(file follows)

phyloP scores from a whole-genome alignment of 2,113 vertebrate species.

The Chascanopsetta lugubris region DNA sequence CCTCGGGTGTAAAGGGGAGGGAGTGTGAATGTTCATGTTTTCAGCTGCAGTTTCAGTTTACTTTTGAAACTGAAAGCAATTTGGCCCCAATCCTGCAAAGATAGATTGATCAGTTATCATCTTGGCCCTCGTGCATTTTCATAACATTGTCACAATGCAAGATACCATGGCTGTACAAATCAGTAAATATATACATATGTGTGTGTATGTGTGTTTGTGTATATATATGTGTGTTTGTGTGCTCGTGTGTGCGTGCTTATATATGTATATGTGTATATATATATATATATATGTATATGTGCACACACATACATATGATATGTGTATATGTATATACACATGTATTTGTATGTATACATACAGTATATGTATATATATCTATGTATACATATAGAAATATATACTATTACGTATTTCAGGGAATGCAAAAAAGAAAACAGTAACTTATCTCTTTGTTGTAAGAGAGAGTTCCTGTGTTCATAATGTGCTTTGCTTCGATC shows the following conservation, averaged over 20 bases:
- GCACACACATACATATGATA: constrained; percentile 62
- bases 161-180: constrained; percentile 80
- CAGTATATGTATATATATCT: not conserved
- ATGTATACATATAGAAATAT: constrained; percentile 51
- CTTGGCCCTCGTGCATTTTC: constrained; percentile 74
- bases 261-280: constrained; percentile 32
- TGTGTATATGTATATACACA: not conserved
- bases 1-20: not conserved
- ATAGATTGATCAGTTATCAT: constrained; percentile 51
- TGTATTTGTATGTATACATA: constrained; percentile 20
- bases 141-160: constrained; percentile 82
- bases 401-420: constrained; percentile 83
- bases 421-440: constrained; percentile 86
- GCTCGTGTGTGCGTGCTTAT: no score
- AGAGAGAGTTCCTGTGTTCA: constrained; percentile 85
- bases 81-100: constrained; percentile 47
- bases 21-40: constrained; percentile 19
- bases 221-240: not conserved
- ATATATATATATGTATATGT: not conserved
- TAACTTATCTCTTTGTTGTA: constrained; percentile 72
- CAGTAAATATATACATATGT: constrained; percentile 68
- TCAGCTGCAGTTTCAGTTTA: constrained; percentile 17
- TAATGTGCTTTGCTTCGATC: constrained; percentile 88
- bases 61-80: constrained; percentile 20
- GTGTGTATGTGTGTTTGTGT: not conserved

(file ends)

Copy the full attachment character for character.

phyloP scores from a whole-genome alignment of 2,113 vertebrate species.

The Chascanopsetta lugubris region DNA sequence CCTCGGGTGTAAAGGGGAGGGAGTGTGAATGTTCATGTTTTCAGCTGCAGTTTCAGTTTACTTTTGAAACTGAAAGCAATTTGGCCCCAATCCTGCAAAGATAGATTGATCAGTTATCATCTTGGCCCTCGTGCATTTTCATAACATTGTCACAATGCAAGATACCATGGCTGTACAAATCAGTAAATATATACATATGTGTGTGTATGTGTGTTTGTGTATATATATGTGTGTTTGTGTGCTCGTGTGTGCGTGCTTATATATGTATATGTGTATATATATATATATATATGTATATGTGCACACACATACATATGATATGTGTATATGTATATACACATGTATTTGTATGTATACATACAGTATATGTATATATATCTATGTATACATATAGAAATATATACTATTACGTATTTCAGGGAATGCAAAAAAGAAAACAGTAACTTATCTCTTTGTTGTAAGAGAGAGTTCCTGTGTTCATAATGTGCTTTGCTTCGATC shows the following conservation, averaged over 20 bases:
- GCACACACATACATATGATA: constrained; percentile 62
- bases 161-180: constrained; percentile 80
- CAGTATATGTATATATATCT: not conserved
- ATGTATACATATAGAAATAT: constrained; percentile 51
- CTTGGCCCTCGTGCATTTTC: constrained; percentile 74
- bases 261-280: constrained; percentile 32
- TGTGTATATGTATATACACA: not conserved
- bases 1-20: not conserved
- ATAGATTGATCAGTTATCAT: constrained; percentile 51
- TGTATTTGTATGTATACATA: constrained; percentile 20
- bases 141-160: constrained; percentile 82
- bases 401-420: constrained; percentile 83
- bases 421-440: constrained; percentile 86
- GCTCGTGTGTGCGTGCTTAT: no score
- AGAGAGAGTTCCTGTGTTCA: constrained; percentile 85
- bases 81-100: constrained; percentile 47
- bases 21-40: constrained; percentile 19
- bases 221-240: not conserved
- ATATATATATATGTATATGT: not conserved
- TAACTTATCTCTTTGTTGTA: constrained; percentile 72
- CAGTAAATATATACATATGT: constrained; percentile 68
- TCAGCTGCAGTTTCAGTTTA: constrained; percentile 17
- TAATGTGCTTTGCTTCGATC: constrained; percentile 88
- bases 61-80: constrained; percentile 20
- GTGTGTATGTGTGTTTGTGT: not conserved